Meg DuBray

Meg DuBray

Meg du Bray was born and raised in Colorado, and spent much of her early life learning the terrain of the mountains. She attended Whitman College in Walla Walla, WA, where she received a B.A. in anthropology (with minors in politics and biology). After taking a year off and working for the School for Field Studies in Australia, and then working at a garden center in Colorado, she went on to receive her master’s and Ph.D. in sociocultural anthropology at Arizona State University. Her research focuses on understanding the connection between people and the environment, particularly when it comes to water and climate change. When not working, she can be found baking, gardening, and running and hiking with her two dogs.

Areas of Expertise

  • Environmental, ecological, and economic anthropology
  • Cross-cultural anthropology
  • Qualitative research methods
  • Hazards and disasters
  • Climate change
  • Resource management
  • Political ecology

Courses Taught

  • Introduction to Environmental Studies
  • Appalachia Dreaming
  • Research Design and Methods for Environmental Issues
  • Disaster! Responses to the Worst
  • Special Topics: Environmental Justice


  • National Science Foundation EPSCoR MILES Post-doctoral researcher, Idaho State University, 2017-18
  • Ph.D., sociocultural anthropology, Arizona State University, 2017
  • M.A., sociocultural anthropology, Arizona State University, 2015
  • B.A., anthropology with honors (biology and politics, minors), Whitman College, 2012

Publications & Articles

  • M. V. du Bray, M. Burnham, K. Running, and B. Quimby. “Lived experiences and social-ecological change in the farming lifeway of Idaho’s Eastern Snake Plain Aquifer region.” In preparation for submission to Culture, Agriculture, Food, and Environment.
  • M.V. du Bray, B. Quimby, J.C. Bausch, A. Wutich, S. Porter, W. Eaton, K. Brasier, and C. Williams. “Red, white & blue: Environmental worries among water stakeholders in a U.S. farming community.” Submitted to Weather, Climate and Society.
  • M.V. du Bray, R. Stotts, A. Wutich, and A. Brewis. “Cross-cultural Perceptions of (In)Equity in Ecosystem Service Access: A Preliminary Comparison of Emergent Themes in Four Sites.” Submitted to Human Ecology.
  • J. Hawes, M. Burnham, M.V. du Bray, V. Hillis, Z. Ma, and K. Running. “Social vulnerability to irrigation water loss in the Eastern Snake Plain of Idaho: Assessing the effects of water policy change on farmers.” Submitted to Agriculture, Ecosystems, and Environment.
  • B. Corvin, M. Burnham, G. Hart-Fredeluces, and M.V. du Bray. “Transboundary Cultural Resources: Sacred Wildlife, Indigenous Emotions, and Conservation Decision-Making.” Under review at The Journal of Political Ecology.
  • M. Gartin, K.L. Larson, A. Brewis, R. Stotts, A. Wutich, D. White, and M.V. du Bray (2020). “Climate Change as an Involuntary Exposure: A Comparative Risk Perception Study from Six Countries across the Global Development Gradient.” International Journal of Environmental Research and Public Health 17(6): 1429-1446.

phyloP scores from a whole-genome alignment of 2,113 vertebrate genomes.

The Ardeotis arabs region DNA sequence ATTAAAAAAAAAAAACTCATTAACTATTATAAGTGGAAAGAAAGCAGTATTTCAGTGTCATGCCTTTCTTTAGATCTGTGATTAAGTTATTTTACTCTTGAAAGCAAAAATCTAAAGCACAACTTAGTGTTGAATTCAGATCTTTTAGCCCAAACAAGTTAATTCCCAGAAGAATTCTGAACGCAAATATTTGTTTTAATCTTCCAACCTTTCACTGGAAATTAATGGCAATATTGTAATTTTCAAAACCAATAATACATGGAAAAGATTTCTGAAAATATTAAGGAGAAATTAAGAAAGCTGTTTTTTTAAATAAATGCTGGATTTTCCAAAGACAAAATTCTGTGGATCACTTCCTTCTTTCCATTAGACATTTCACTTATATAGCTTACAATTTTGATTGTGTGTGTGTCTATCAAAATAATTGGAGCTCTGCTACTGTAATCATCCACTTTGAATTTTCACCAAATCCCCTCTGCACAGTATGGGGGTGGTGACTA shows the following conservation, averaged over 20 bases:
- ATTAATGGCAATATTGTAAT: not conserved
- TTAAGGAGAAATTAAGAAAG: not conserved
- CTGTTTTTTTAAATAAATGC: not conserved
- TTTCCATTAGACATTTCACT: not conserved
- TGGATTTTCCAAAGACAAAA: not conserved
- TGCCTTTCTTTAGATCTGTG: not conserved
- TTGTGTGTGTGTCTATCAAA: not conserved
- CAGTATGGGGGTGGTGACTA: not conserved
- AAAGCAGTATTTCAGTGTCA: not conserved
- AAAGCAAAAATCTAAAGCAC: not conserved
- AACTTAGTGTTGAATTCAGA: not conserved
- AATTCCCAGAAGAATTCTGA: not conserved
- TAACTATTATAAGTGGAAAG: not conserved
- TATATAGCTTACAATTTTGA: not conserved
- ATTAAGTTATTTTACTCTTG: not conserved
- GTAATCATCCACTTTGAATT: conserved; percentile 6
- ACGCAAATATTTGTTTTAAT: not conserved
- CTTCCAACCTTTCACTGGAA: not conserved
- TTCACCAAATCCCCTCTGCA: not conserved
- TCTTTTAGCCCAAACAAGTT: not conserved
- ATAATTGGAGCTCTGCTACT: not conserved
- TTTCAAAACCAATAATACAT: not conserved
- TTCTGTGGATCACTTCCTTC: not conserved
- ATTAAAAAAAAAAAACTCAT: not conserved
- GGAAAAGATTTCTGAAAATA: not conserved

• K. Running, M. Burnham, C. Wardropper, Z. Ma, J. Hawes, and M.V. du Bray. (2019). “Farmer adaptation to reduced groundwater availability.” Environmental Research Letters DOI: 10.1088/1748-9326/ab4ccc.
  • K. Running, M. Burnham, and M.V. du Bray. (2019). “Fairness in Common-Pool Resource Access: Reactions to New Agricultural Water Use Restrictions in Idaho.” Environmental Sociology DOI: 10.1080/23251042.2019.1643548.
  • M. V. du Bray, R. Stotts, M. Beresford, A. Wutich, A. Brewis. (2019). “Challenges to the Ecosystem Services Valuation Paradigm: Local and Cross-cultural Perspectives.” Economic Anthropology DOI: 10.1002/sea2.12128.
  • A. Brewis, A. Wutich, M.V. du Bray, J. Maupin, R. Schuster, and M. Gervais. (2018). “Community hygiene norm violators are consistently stigmatized: Evidence from four global sites and implications for sanitation interventions.” Social Science and Medicine DOI: 10.1016/j.socscimed.2018.10.020.
  • M.V. du Bray, M. Burnham, K. Running, V. Hillis. (2018). “Who governs groundwater? Adaptive governance, (de)centralization, and the role of the state in new groundwater management policies.” Water Alternatives 11(3): 533-551.
  • M.V. du Bray, A. Wutich, K.L. Larson, D.D. White, A. Brewis. (2018). “Anger and Sadness: Emotional Geographies of Climate Threats in Four Island Nations.” Cross-cultural research DOI: 10.1177/1069397118759252.
  • M.V. du Bray, A. Wutich, K.L. Larson, D.D. White, A. Brewis. (2017). “Emotion, Coping, and Climate Change in Island Nations: Implications for Environmental Justice.” Environmental Justice DOI: 10.1089/env.2016.0025
  • M.V. du Bray, A. Wutich, A. Brewis. (2017). “Hope and Fear: Gendered Emotional Geographies of Climate Change in Three Vulnerable U.S. Communities.” Weather, Climate and Society 9(2): 285-297.
  • M. Palta, M.V. du Bray, R. Stotts, A. Wutich, A. Wolf. (2016). “Ecosystem Services and Disservices for a Vulnerable Population: Findings from Urban Waterways and Wetlands in an American Desert City.” Human Ecology 44(4): 463-478.